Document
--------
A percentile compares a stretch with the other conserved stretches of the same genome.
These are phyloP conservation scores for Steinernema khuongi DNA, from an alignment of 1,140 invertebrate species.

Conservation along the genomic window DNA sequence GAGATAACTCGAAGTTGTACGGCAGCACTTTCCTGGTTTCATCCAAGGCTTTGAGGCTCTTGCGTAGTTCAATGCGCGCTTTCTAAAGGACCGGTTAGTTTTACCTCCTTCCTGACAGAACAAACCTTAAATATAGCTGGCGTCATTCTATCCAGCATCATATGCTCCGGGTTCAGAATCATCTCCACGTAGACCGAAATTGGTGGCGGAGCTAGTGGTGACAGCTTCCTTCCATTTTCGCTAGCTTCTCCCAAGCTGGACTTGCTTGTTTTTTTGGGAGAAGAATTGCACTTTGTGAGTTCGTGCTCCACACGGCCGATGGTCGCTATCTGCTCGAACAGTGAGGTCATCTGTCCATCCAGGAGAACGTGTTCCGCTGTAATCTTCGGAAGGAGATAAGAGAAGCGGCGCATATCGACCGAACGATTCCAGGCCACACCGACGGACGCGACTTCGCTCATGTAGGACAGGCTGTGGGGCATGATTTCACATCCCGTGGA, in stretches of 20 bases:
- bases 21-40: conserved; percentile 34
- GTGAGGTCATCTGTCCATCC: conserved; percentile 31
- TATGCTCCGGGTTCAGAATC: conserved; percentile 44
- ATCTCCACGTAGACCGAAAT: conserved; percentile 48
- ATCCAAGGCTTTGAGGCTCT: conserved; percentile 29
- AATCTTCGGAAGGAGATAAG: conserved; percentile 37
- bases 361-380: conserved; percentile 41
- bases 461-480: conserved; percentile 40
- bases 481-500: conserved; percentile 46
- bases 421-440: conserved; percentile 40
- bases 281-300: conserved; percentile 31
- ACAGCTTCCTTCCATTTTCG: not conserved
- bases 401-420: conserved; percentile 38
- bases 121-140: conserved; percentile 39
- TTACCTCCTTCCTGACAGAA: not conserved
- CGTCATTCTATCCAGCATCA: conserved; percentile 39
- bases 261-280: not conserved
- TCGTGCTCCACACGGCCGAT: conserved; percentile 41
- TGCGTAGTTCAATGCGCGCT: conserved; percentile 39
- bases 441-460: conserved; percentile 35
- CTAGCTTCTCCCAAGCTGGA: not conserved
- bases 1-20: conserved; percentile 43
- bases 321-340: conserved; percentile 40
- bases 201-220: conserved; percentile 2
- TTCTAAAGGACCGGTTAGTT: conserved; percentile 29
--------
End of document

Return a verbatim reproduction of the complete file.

A percentile compares a stretch with the other conserved stretches of the same genome.
These are phyloP conservation scores for Steinernema khuongi DNA, from an alignment of 1,140 invertebrate species.

Conservation along the genomic window DNA sequence GAGATAACTCGAAGTTGTACGGCAGCACTTTCCTGGTTTCATCCAAGGCTTTGAGGCTCTTGCGTAGTTCAATGCGCGCTTTCTAAAGGACCGGTTAGTTTTACCTCCTTCCTGACAGAACAAACCTTAAATATAGCTGGCGTCATTCTATCCAGCATCATATGCTCCGGGTTCAGAATCATCTCCACGTAGACCGAAATTGGTGGCGGAGCTAGTGGTGACAGCTTCCTTCCATTTTCGCTAGCTTCTCCCAAGCTGGACTTGCTTGTTTTTTTGGGAGAAGAATTGCACTTTGTGAGTTCGTGCTCCACACGGCCGATGGTCGCTATCTGCTCGAACAGTGAGGTCATCTGTCCATCCAGGAGAACGTGTTCCGCTGTAATCTTCGGAAGGAGATAAGAGAAGCGGCGCATATCGACCGAACGATTCCAGGCCACACCGACGGACGCGACTTCGCTCATGTAGGACAGGCTGTGGGGCATGATTTCACATCCCGTGGA, in stretches of 20 bases:
- bases 21-40: conserved; percentile 34
- GTGAGGTCATCTGTCCATCC: conserved; percentile 31
- TATGCTCCGGGTTCAGAATC: conserved; percentile 44
- ATCTCCACGTAGACCGAAAT: conserved; percentile 48
- ATCCAAGGCTTTGAGGCTCT: conserved; percentile 29
- AATCTTCGGAAGGAGATAAG: conserved; percentile 37
- bases 361-380: conserved; percentile 41
- bases 461-480: conserved; percentile 40
- bases 481-500: conserved; percentile 46
- bases 421-440: conserved; percentile 40
- bases 281-300: conserved; percentile 31
- ACAGCTTCCTTCCATTTTCG: not conserved
- bases 401-420: conserved; percentile 38
- bases 121-140: conserved; percentile 39
- TTACCTCCTTCCTGACAGAA: not conserved
- CGTCATTCTATCCAGCATCA: conserved; percentile 39
- bases 261-280: not conserved
- TCGTGCTCCACACGGCCGAT: conserved; percentile 41
- TGCGTAGTTCAATGCGCGCT: conserved; percentile 39
- bases 441-460: conserved; percentile 35
- CTAGCTTCTCCCAAGCTGGA: not conserved
- bases 1-20: conserved; percentile 43
- bases 321-340: conserved; percentile 40
- bases 201-220: conserved; percentile 2
- TTCTAAAGGACCGGTTAGTT: conserved; percentile 29